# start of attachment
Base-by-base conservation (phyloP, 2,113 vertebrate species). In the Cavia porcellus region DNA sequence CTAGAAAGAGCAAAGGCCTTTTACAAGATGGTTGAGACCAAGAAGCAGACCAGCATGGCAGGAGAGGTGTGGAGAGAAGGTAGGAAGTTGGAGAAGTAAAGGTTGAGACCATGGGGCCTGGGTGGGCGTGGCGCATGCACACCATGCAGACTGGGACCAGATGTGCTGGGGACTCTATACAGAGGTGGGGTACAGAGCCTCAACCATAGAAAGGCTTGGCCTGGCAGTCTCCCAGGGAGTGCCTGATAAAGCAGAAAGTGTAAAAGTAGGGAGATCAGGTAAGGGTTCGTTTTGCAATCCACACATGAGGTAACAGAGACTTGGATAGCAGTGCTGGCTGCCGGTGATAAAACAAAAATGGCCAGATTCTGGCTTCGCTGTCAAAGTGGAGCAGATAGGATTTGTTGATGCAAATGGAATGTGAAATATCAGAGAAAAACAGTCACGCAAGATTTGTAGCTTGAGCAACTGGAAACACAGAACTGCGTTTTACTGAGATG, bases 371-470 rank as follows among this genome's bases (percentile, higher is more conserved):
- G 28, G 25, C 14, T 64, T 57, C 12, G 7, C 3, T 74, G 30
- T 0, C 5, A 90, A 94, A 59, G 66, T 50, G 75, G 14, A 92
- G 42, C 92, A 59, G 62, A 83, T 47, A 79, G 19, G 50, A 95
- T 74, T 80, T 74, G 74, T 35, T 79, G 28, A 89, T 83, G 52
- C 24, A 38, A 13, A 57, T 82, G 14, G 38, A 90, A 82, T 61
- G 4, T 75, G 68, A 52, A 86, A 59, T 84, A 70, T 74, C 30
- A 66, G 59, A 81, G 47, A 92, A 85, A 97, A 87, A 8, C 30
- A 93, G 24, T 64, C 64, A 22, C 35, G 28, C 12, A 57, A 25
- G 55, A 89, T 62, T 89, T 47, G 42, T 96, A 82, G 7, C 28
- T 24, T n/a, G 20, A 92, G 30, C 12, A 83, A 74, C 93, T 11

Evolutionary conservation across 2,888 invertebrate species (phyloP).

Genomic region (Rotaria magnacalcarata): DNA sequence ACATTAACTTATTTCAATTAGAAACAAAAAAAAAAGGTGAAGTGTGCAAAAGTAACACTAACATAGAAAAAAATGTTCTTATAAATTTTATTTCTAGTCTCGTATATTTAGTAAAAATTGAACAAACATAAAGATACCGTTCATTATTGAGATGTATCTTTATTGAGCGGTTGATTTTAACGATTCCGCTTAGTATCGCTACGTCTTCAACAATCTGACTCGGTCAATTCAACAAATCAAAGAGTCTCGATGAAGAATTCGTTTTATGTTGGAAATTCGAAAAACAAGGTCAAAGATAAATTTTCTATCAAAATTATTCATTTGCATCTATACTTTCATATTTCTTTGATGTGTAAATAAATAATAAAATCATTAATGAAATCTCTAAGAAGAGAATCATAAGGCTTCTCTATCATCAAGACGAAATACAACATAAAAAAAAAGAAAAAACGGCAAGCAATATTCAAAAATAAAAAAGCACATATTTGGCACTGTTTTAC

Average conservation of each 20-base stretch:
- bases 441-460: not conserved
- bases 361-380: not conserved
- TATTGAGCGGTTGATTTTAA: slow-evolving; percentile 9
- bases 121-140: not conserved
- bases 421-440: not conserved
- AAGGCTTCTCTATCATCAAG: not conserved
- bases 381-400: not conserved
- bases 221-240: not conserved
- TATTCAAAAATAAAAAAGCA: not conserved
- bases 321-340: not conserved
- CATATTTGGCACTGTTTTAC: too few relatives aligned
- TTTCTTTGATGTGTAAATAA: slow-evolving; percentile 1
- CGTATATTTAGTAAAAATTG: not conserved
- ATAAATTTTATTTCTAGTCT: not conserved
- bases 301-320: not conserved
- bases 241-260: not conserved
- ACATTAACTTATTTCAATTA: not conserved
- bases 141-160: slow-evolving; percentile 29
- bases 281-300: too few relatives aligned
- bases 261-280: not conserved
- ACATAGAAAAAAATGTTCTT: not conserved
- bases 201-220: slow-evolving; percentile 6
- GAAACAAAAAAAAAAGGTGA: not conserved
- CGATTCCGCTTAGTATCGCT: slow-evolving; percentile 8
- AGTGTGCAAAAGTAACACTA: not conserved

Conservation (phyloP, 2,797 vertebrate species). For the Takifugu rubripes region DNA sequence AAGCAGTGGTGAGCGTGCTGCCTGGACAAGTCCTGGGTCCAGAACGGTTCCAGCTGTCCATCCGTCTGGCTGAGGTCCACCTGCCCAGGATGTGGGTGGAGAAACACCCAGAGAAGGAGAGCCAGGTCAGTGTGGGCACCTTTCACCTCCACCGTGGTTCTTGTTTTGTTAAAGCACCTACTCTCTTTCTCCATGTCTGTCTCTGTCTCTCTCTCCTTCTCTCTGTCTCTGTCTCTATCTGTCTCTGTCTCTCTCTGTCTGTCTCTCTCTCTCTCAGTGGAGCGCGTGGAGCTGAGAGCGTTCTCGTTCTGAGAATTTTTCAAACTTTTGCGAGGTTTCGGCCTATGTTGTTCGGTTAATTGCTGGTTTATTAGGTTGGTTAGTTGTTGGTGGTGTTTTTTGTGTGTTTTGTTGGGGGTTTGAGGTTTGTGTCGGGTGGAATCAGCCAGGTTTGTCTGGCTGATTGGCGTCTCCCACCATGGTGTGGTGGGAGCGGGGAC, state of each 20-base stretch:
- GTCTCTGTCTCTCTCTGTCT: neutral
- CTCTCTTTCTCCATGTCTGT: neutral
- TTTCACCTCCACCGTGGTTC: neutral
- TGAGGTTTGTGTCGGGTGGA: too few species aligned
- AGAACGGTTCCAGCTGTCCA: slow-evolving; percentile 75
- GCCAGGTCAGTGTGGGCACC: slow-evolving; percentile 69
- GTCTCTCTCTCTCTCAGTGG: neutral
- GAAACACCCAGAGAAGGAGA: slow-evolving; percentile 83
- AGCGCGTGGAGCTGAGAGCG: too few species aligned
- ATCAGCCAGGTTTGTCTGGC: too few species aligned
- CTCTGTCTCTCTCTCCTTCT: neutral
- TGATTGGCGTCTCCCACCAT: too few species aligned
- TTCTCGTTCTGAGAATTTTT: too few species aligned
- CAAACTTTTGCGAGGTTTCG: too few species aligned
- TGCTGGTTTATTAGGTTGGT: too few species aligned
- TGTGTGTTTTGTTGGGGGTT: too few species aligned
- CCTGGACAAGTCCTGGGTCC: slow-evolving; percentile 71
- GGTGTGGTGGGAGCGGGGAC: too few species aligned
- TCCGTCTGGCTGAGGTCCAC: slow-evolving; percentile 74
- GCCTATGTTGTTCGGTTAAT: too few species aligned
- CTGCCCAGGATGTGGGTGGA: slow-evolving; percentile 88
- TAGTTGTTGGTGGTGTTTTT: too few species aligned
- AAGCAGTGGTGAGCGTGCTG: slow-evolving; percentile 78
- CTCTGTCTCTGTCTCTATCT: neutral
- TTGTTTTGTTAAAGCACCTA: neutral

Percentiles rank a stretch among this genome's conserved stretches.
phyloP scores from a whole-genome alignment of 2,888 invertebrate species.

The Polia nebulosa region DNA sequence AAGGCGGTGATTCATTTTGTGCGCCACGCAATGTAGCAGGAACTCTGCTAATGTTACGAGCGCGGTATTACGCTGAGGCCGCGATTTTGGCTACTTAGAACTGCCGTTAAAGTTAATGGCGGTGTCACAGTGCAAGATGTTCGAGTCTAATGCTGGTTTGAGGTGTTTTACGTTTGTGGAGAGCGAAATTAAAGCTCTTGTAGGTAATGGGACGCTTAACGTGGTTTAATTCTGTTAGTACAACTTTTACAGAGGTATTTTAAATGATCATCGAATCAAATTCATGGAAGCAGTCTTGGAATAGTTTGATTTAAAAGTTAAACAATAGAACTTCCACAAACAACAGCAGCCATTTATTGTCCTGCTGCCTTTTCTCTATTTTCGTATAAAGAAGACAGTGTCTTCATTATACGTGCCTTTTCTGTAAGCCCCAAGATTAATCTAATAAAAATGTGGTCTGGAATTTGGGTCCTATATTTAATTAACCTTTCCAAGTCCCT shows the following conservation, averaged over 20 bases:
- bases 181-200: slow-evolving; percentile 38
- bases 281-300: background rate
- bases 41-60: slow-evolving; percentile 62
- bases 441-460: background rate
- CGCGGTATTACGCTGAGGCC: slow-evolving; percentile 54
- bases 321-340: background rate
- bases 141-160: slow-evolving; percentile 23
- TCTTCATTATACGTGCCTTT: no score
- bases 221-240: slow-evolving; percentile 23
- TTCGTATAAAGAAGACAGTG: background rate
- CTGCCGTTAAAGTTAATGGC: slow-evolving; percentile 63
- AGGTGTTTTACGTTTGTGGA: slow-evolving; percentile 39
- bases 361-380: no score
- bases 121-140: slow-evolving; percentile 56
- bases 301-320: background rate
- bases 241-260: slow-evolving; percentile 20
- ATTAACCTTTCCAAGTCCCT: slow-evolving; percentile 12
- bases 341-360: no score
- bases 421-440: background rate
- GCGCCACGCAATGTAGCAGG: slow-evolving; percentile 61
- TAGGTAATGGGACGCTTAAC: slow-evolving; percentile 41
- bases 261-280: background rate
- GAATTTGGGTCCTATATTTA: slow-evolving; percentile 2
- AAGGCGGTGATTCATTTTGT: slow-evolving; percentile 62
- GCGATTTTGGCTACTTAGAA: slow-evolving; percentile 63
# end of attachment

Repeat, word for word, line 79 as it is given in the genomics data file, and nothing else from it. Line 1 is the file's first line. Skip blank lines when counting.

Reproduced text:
- CTGCCGTTAAAGTTAATGGC: slow-evolving; percentile 63